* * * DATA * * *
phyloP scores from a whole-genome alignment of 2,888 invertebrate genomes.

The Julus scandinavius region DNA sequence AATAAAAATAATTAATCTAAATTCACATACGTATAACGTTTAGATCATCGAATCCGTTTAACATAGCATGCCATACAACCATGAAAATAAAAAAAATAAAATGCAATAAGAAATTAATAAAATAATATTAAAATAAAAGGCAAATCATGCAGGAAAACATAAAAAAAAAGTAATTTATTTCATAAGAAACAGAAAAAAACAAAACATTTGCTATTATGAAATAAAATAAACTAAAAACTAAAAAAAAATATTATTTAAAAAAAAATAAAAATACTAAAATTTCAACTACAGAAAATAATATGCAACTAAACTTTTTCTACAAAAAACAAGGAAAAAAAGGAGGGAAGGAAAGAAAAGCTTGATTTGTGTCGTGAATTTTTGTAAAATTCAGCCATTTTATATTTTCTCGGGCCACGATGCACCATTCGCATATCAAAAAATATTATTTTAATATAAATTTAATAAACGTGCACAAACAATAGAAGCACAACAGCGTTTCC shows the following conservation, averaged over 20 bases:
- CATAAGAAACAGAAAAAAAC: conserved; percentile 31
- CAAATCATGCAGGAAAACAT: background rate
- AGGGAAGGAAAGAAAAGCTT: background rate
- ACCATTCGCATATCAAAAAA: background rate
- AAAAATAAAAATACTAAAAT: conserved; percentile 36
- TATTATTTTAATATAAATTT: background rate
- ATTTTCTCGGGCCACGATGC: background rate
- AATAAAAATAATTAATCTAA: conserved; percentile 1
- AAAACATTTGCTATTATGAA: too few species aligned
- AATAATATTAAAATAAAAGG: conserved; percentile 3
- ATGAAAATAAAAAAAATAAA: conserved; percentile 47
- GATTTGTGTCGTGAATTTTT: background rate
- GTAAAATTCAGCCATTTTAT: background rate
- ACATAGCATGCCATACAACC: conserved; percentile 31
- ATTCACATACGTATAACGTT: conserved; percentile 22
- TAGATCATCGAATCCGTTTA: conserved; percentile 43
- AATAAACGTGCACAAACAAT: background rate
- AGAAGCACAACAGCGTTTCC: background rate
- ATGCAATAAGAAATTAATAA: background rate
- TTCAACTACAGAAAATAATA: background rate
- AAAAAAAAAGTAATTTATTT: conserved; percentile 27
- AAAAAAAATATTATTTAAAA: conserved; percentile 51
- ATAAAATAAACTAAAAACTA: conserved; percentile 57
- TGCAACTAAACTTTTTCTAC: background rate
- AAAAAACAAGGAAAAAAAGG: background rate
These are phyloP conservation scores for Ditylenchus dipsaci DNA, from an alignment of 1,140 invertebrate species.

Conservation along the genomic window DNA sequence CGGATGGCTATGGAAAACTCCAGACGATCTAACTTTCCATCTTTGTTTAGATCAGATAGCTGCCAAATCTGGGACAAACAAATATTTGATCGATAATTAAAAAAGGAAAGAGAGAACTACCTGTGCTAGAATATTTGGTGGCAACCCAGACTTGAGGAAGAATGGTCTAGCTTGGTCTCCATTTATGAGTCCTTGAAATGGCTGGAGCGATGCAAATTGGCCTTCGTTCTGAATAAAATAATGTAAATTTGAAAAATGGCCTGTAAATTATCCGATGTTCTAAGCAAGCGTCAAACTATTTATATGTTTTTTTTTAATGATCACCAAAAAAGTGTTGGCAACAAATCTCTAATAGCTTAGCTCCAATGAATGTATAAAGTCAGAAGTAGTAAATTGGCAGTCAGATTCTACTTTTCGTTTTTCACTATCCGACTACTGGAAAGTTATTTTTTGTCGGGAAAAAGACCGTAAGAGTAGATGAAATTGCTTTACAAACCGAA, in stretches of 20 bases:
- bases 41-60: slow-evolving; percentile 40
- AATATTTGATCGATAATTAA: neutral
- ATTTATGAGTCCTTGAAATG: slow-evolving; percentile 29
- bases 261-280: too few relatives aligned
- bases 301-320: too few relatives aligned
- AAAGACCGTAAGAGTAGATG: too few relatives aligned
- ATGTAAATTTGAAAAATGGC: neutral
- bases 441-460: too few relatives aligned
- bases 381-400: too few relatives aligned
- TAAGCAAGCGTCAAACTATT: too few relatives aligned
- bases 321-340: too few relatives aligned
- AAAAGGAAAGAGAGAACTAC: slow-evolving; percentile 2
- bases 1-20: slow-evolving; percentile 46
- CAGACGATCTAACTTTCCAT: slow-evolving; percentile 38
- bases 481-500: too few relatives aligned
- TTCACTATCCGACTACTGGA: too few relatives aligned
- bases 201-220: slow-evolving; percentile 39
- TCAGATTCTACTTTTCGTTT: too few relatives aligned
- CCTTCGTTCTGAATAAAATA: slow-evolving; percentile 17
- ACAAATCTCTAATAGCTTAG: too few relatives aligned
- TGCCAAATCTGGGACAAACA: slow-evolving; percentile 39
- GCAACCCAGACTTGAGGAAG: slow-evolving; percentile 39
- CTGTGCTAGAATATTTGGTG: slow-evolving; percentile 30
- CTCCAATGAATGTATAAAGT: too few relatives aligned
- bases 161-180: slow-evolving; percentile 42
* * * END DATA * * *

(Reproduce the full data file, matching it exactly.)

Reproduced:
phyloP scores from a whole-genome alignment of 2,888 invertebrate genomes.

The Julus scandinavius region DNA sequence AATAAAAATAATTAATCTAAATTCACATACGTATAACGTTTAGATCATCGAATCCGTTTAACATAGCATGCCATACAACCATGAAAATAAAAAAAATAAAATGCAATAAGAAATTAATAAAATAATATTAAAATAAAAGGCAAATCATGCAGGAAAACATAAAAAAAAAGTAATTTATTTCATAAGAAACAGAAAAAAACAAAACATTTGCTATTATGAAATAAAATAAACTAAAAACTAAAAAAAAATATTATTTAAAAAAAAATAAAAATACTAAAATTTCAACTACAGAAAATAATATGCAACTAAACTTTTTCTACAAAAAACAAGGAAAAAAAGGAGGGAAGGAAAGAAAAGCTTGATTTGTGTCGTGAATTTTTGTAAAATTCAGCCATTTTATATTTTCTCGGGCCACGATGCACCATTCGCATATCAAAAAATATTATTTTAATATAAATTTAATAAACGTGCACAAACAATAGAAGCACAACAGCGTTTCC shows the following conservation, averaged over 20 bases:
- CATAAGAAACAGAAAAAAAC: conserved; percentile 31
- CAAATCATGCAGGAAAACAT: background rate
- AGGGAAGGAAAGAAAAGCTT: background rate
- ACCATTCGCATATCAAAAAA: background rate
- AAAAATAAAAATACTAAAAT: conserved; percentile 36
- TATTATTTTAATATAAATTT: background rate
- ATTTTCTCGGGCCACGATGC: background rate
- AATAAAAATAATTAATCTAA: conserved; percentile 1
- AAAACATTTGCTATTATGAA: too few species aligned
- AATAATATTAAAATAAAAGG: conserved; percentile 3
- ATGAAAATAAAAAAAATAAA: conserved; percentile 47
- GATTTGTGTCGTGAATTTTT: background rate
- GTAAAATTCAGCCATTTTAT: background rate
- ACATAGCATGCCATACAACC: conserved; percentile 31
- ATTCACATACGTATAACGTT: conserved; percentile 22
- TAGATCATCGAATCCGTTTA: conserved; percentile 43
- AATAAACGTGCACAAACAAT: background rate
- AGAAGCACAACAGCGTTTCC: background rate
- ATGCAATAAGAAATTAATAA: background rate
- TTCAACTACAGAAAATAATA: background rate
- AAAAAAAAAGTAATTTATTT: conserved; percentile 27
- AAAAAAAATATTATTTAAAA: conserved; percentile 51
- ATAAAATAAACTAAAAACTA: conserved; percentile 57
- TGCAACTAAACTTTTTCTAC: background rate
- AAAAAACAAGGAAAAAAAGG: background rate
These are phyloP conservation scores for Ditylenchus dipsaci DNA, from an alignment of 1,140 invertebrate species.

Conservation along the genomic window DNA sequence CGGATGGCTATGGAAAACTCCAGACGATCTAACTTTCCATCTTTGTTTAGATCAGATAGCTGCCAAATCTGGGACAAACAAATATTTGATCGATAATTAAAAAAGGAAAGAGAGAACTACCTGTGCTAGAATATTTGGTGGCAACCCAGACTTGAGGAAGAATGGTCTAGCTTGGTCTCCATTTATGAGTCCTTGAAATGGCTGGAGCGATGCAAATTGGCCTTCGTTCTGAATAAAATAATGTAAATTTGAAAAATGGCCTGTAAATTATCCGATGTTCTAAGCAAGCGTCAAACTATTTATATGTTTTTTTTTAATGATCACCAAAAAAGTGTTGGCAACAAATCTCTAATAGCTTAGCTCCAATGAATGTATAAAGTCAGAAGTAGTAAATTGGCAGTCAGATTCTACTTTTCGTTTTTCACTATCCGACTACTGGAAAGTTATTTTTTGTCGGGAAAAAGACCGTAAGAGTAGATGAAATTGCTTTACAAACCGAA, in stretches of 20 bases:
- bases 41-60: slow-evolving; percentile 40
- AATATTTGATCGATAATTAA: neutral
- ATTTATGAGTCCTTGAAATG: slow-evolving; percentile 29
- bases 261-280: too few relatives aligned
- bases 301-320: too few relatives aligned
- AAAGACCGTAAGAGTAGATG: too few relatives aligned
- ATGTAAATTTGAAAAATGGC: neutral
- bases 441-460: too few relatives aligned
- bases 381-400: too few relatives aligned
- TAAGCAAGCGTCAAACTATT: too few relatives aligned
- bases 321-340: too few relatives aligned
- AAAAGGAAAGAGAGAACTAC: slow-evolving; percentile 2
- bases 1-20: slow-evolving; percentile 46
- CAGACGATCTAACTTTCCAT: slow-evolving; percentile 38
- bases 481-500: too few relatives aligned
- TTCACTATCCGACTACTGGA: too few relatives aligned
- bases 201-220: slow-evolving; percentile 39
- TCAGATTCTACTTTTCGTTT: too few relatives aligned
- CCTTCGTTCTGAATAAAATA: slow-evolving; percentile 17
- ACAAATCTCTAATAGCTTAG: too few relatives aligned
- TGCCAAATCTGGGACAAACA: slow-evolving; percentile 39
- GCAACCCAGACTTGAGGAAG: slow-evolving; percentile 39
- CTGTGCTAGAATATTTGGTG: slow-evolving; percentile 30
- CTCCAATGAATGTATAAAGT: too few relatives aligned
- bases 161-180: slow-evolving; percentile 42